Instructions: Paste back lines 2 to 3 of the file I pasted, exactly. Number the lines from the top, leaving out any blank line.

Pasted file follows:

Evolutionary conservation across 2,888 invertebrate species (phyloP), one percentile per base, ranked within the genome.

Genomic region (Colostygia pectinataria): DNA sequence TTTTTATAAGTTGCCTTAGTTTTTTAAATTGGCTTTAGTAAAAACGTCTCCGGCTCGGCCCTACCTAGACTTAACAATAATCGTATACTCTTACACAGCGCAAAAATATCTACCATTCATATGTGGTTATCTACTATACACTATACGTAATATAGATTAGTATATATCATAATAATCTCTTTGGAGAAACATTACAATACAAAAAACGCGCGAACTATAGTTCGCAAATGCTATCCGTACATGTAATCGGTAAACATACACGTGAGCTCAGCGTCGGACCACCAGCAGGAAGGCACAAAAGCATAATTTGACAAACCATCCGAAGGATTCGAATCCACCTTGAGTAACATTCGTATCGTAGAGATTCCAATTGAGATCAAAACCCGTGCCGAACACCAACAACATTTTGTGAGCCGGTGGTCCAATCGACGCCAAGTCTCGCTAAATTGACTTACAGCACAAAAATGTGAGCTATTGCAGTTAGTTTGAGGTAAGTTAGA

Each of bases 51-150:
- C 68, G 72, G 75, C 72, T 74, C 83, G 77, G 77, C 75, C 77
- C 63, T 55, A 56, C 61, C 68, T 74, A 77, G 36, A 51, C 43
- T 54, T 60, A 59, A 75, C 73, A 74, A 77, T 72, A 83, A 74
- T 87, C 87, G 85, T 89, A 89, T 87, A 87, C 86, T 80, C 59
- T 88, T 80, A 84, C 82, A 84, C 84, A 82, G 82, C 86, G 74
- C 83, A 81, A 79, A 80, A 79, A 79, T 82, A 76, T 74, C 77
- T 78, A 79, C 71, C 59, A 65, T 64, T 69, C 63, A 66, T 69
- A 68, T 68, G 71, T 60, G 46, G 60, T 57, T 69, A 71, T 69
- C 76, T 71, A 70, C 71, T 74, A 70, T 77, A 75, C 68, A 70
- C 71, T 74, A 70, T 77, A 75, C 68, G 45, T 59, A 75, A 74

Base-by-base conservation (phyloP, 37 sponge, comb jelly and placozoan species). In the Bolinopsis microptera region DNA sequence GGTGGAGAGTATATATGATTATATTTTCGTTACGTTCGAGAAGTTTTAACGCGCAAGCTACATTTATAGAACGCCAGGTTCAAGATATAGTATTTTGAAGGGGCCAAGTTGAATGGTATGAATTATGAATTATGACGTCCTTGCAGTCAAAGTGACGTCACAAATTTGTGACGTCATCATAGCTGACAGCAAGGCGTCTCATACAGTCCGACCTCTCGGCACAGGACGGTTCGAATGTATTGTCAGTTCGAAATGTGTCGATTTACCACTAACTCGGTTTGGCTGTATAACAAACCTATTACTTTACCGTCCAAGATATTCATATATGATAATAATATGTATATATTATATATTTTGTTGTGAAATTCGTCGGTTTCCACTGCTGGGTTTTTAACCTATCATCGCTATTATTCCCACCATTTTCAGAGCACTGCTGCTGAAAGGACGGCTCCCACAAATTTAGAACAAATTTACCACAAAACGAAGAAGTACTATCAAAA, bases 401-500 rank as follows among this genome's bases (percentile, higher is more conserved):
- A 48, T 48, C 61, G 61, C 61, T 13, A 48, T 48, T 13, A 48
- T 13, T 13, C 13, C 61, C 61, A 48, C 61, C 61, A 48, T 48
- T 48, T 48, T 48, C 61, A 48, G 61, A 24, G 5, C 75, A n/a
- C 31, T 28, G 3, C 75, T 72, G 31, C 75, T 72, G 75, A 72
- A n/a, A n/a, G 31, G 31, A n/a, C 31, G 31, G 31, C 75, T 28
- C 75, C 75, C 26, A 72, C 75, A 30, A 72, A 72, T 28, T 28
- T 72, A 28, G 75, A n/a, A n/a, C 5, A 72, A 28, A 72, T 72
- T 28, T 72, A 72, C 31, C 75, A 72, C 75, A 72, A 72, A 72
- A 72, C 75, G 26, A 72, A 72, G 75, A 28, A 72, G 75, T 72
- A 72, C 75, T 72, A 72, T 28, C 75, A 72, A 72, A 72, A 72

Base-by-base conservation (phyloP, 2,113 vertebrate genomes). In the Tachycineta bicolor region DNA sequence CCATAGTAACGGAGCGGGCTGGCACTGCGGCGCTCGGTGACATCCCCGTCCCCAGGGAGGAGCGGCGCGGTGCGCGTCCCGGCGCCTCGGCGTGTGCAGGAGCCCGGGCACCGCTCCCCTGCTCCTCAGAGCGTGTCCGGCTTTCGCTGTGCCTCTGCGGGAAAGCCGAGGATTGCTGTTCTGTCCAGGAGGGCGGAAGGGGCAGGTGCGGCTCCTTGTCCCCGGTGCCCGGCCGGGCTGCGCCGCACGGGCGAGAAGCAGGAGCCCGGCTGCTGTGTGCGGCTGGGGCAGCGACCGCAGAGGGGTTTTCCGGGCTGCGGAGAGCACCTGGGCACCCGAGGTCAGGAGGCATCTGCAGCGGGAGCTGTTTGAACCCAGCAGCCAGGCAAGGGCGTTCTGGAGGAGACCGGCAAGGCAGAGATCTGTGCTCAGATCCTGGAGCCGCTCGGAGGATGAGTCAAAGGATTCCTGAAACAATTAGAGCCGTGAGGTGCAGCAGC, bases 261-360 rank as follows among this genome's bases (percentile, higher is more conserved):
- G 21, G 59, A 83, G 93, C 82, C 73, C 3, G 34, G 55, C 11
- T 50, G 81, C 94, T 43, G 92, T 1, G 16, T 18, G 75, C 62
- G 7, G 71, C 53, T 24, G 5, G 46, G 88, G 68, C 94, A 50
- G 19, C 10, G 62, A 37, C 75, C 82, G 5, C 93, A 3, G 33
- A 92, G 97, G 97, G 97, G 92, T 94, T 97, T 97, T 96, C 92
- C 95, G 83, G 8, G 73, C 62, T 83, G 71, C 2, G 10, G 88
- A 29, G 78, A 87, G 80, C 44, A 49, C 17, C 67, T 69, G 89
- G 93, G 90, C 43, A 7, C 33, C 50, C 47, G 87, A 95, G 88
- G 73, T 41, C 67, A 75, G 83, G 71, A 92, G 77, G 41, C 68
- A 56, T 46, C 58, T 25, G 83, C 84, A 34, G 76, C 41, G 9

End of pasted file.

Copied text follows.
Genomic region (Colostygia pectinataria): DNA sequence TTTTTATAAGTTGCCTTAGTTTTTTAAATTGGCTTTAGTAAAAACGTCTCCGGCTCGGCCCTACCTAGACTTAACAATAATCGTATACTCTTACACAGCGCAAAAATATCTACCATTCATATGTGGTTATCTACTATACACTATACGTAATATAGATTAGTATATATCATAATAATCTCTTTGGAGAAACATTACAATACAAAAAACGCGCGAACTATAGTTCGCAAATGCTATCCGTACATGTAATCGGTAAACATACACGTGAGCTCAGCGTCGGACCACCAGCAGGAAGGCACAAAAGCATAATTTGACAAACCATCCGAAGGATTCGAATCCACCTTGAGTAACATTCGTATCGTAGAGATTCCAATTGAGATCAAAACCCGTGCCGAACACCAACAACATTTTGTGAGCCGGTGGTCCAATCGACGCCAAGTCTCGCTAAATTGACTTACAGCACAAAAATGTGAGCTATTGCAGTTAGTTTGAGGTAAGTTAGA

Each of bases 51-150: